Whether there is life on Mars or not, whether there is a mans face on Mars or not, the red planet will continue to be an object of curiosity. Mars will almost certainly be the base for our fist colony outside of Earth, with scientists thinking about how to make Mars habitable.

The only real question is this – when will a human set foot on Mars?

Simon 🙂

Solar System Exploration – Earth

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Our exploration of the Solar system moves away from the fiery inner solar system to find a blue planet in the more temperate climes of space – we find our own planet Earth.

Earth was not named after Greek and Roman Gods and Goddesses like other planets and moons in the solar system. Instead the name Earth is of English / German origin and simply means ground. Other names used is the Greek word Gaia and the Latin Terra.

Earth is the densest planet in the solar system and has the largest moon compared to it’s size. The moon’s gravity pull affect the Earth as it passes around us. The most notable effect are the rising and falling sea levels with the tide. But it’s not hard to imagine that’s it’s pull kneads the Earth’s surface a little.


Facts about Earth

  • Earth completes and orbit one rotation (one day) every 23 hours, 56 minutes and 4 seconds.
  • Earth is travelling at 66,000 miles per hours to orbit the Sun once every 365 days 5 hours, 48 minutes and 56 seconds.
  • Earth has a dense atmosphere comprising of 78% Nitrogen, 21% Oxygen and 1% other stuff.
  • Earth is 93,000,000 (93 million) miles away from the sun. This distance is known as an AU (Astronomical Unit) used to define the distance of objects from the Sun.
  • Earth is the only object in the solar system known to harbour life (at this time common knowledge is that Earth is the only object in the Universe known to hrbor life).

Inspiration

Holst wasn’t kind enough to have composed me a piece on Earth. This is a bad thing in a way – but it also means that a piece for Earth is yet to be composed. But for now, Thomas Bergersons’s Creation of Earth is an amazing place to start:

 

With this to inspire us… only our imagination is the limit:

 

Missions to Earth

It’s often been said that we know more about other planets than we do about Earth, particularly it’s deep and mysterious oceans. What human kind has been doing over the last decades is finding out about this planet of ours, how it works and how we work when we’re away from it.

The space shuttle took us those first steps towards frequent, long periods of time in space in Earth’s orbit. Sadly the poor shuttle is no longer used instead opting for cheaper craft that have a single use that take us to the International Space Station (ISS) a station the size of a football field, orbiting the Earth constantly helping us find out how we’re going to expand beyond our mother planet.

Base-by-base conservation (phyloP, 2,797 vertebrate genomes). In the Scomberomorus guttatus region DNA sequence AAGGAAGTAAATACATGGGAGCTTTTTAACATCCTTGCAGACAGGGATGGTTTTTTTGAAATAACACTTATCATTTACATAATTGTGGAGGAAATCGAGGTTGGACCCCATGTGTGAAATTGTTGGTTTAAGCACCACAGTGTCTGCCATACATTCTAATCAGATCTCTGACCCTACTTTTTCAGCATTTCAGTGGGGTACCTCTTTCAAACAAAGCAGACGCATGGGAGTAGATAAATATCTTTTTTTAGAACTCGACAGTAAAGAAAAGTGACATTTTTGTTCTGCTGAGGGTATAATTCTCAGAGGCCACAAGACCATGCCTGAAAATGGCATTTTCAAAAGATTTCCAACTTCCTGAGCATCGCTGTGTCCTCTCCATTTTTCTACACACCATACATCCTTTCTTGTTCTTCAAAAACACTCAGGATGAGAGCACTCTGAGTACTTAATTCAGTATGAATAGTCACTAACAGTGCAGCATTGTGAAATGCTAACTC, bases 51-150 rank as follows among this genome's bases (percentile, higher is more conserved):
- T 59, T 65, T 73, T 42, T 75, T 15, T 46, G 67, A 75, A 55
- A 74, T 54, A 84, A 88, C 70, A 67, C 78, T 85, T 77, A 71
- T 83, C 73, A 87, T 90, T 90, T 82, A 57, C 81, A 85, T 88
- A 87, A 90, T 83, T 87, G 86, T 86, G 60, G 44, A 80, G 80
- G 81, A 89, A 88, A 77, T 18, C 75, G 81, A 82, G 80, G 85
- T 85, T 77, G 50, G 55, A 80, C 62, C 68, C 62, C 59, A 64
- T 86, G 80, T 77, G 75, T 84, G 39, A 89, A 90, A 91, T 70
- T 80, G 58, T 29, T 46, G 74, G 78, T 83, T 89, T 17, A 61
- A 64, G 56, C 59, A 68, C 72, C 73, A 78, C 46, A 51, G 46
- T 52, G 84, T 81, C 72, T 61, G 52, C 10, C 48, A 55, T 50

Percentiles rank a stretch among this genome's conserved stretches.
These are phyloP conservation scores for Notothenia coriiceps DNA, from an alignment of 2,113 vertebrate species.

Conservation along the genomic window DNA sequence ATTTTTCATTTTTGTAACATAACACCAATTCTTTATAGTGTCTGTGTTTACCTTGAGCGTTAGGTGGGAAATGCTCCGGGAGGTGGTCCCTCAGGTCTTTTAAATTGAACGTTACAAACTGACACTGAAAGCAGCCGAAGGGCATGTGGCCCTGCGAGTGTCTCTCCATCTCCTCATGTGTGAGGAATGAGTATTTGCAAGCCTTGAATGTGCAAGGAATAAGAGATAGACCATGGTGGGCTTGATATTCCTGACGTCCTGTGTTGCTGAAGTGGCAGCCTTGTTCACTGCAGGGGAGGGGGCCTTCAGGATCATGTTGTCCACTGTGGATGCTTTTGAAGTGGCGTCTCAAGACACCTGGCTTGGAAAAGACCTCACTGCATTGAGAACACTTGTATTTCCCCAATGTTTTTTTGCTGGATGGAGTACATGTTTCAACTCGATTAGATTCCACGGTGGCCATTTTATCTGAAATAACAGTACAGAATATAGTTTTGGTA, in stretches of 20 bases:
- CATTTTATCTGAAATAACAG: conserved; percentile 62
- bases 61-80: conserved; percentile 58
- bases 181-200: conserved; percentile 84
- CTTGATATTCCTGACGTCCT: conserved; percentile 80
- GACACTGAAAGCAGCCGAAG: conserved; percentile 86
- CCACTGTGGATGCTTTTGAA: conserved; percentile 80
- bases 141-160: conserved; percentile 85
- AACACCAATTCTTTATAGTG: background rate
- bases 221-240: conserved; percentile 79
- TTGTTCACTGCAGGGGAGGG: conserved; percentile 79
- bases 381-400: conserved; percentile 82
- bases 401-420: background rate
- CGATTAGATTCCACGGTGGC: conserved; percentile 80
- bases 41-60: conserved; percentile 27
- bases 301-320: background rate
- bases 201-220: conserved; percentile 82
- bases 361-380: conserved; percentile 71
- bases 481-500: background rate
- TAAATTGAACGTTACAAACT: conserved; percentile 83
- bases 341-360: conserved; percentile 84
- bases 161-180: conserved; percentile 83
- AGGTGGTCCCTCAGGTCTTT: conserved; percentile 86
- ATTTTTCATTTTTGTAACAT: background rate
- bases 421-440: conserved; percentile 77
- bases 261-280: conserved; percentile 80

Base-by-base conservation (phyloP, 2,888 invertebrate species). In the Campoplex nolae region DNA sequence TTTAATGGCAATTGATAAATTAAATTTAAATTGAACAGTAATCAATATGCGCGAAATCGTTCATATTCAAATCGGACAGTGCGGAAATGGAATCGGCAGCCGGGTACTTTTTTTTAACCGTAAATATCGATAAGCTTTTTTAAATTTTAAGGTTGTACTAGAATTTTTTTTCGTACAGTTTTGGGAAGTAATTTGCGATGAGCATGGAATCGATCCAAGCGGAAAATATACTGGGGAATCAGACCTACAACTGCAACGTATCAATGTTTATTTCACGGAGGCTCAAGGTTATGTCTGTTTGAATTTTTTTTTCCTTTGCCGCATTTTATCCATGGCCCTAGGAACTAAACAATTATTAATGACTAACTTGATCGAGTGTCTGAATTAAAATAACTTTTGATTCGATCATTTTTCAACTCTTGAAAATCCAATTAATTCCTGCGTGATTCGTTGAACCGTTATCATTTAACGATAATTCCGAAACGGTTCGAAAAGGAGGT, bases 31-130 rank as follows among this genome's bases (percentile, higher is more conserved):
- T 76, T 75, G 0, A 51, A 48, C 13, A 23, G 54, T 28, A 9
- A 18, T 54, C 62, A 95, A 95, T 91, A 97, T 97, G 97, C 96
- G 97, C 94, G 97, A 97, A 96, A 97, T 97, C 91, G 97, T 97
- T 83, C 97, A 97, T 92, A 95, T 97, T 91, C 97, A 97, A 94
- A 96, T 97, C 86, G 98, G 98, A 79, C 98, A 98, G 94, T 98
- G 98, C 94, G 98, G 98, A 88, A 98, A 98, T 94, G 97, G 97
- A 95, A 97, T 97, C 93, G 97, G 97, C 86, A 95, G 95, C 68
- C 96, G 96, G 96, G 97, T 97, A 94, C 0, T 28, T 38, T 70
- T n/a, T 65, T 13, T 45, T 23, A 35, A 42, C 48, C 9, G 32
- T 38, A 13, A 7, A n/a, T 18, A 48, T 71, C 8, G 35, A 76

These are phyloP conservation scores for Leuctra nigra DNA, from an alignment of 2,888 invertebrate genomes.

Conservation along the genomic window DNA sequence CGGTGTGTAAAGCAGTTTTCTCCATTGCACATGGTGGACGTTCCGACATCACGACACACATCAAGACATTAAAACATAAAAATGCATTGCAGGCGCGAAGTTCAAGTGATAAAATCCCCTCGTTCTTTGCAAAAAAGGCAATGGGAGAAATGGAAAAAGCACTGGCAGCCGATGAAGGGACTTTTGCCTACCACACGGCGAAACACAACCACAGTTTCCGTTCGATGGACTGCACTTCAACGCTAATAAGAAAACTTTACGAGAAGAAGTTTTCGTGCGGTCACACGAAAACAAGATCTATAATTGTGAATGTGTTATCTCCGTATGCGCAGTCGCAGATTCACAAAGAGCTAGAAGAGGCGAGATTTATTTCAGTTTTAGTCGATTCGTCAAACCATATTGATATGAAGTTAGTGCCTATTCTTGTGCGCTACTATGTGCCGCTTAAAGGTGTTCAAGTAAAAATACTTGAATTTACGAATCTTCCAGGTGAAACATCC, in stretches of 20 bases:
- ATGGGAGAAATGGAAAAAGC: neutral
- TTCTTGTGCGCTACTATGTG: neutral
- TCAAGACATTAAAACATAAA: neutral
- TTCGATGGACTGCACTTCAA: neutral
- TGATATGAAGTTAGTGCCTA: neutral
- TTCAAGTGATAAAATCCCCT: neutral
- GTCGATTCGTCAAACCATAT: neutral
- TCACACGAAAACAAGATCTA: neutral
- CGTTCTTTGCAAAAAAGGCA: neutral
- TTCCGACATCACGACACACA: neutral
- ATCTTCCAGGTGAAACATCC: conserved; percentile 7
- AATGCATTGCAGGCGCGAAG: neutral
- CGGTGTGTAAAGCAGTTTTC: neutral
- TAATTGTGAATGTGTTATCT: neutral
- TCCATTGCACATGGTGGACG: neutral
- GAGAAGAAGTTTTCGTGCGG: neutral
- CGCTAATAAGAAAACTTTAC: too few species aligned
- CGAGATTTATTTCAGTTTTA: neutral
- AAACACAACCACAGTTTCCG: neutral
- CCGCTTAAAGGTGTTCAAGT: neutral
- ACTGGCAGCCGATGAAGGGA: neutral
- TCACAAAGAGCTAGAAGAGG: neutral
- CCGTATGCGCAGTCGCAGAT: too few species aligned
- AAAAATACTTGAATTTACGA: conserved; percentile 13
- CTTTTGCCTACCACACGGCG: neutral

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Earth landscape

Earth’s landscapes have been formed by water, wind, ice and every other force that can be imagined.  These pictures show some of the results of this work in action.


The Moon

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Earth has it’s own single moon, the largest compared with it’s mother planet at about a quarter of the size and a sixth of Earth gravity. It’s a world where the is no atmosphere and liquid water cannot exist on it’s surface. However water ice does exist under the surface and in deep craters.

The moon’s day is the same amount of time as it takes to orbit the Earth. This means that the Moon is tidally locked to the Earth – we can only see one side of the Moon from the Earth. It has only been since space exploration that we have seen the far side of the Moon.

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The Moon has been the focus of mankind for thousands of years, our desire to find out what the Moon is and how we can get there has obsessed us. During the late 1960’s and early 1970’s several manned missions were launched and were successful in gathering Moon rock and carrying out experiments.

The Moon remains a serious focus for our exploration of the stars. Launching object from the Moon will require much less energy than from the Earth. The first Moon base was recently  proposed, rather than being based on the surface, it’s thought it could be an orbital station, controlling rovers and other equipment remotely.

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It’s concept is similar to ISS but likely to be smaller and cheaper to make the huge running cost more viable. Whatever happens in the end – the Moon is going to play a big part of our journey towards the stars.

No ownership claimed on materials or pictures – Credit to NASA and other owners.

Simon 🙂

 

A little more for you… because I’m kind like that!


More on Earth…

Solar System Exploration – Venus

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Moving in the right direction this time, away from the Sun our next major object in the solar system is Venus.

Venus is on eof the four roacky planets in the solar sytem, it is the second planet away from the Sun and is the closest planet in size to the Earth. Venus has orbits the Sun once every 224 days and it rotates on it’s axis one every 243 days. The roation period is the longest of any planet in the solar system and it rotates in the opposite direction of any other planet. Venus was named after the Roman God of love and beauty, this is perhaps becasue it is the second brightest natural object in the night sky (the brightest being the moon).


Facts about Venus

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Venus, Earth size comparison (Image from Wikipedia https://en.wikipedia.org/wiki/File:Venus,_Earth_size_comparison.jpg)

  • Diameter: 12,100km
  • Mass: 0.815 x Earth
  • Venus is an actively volcanic world, it’s surface cannot be seen directly as it it hidden by clouds of Sulfur and Carbon Dioxide.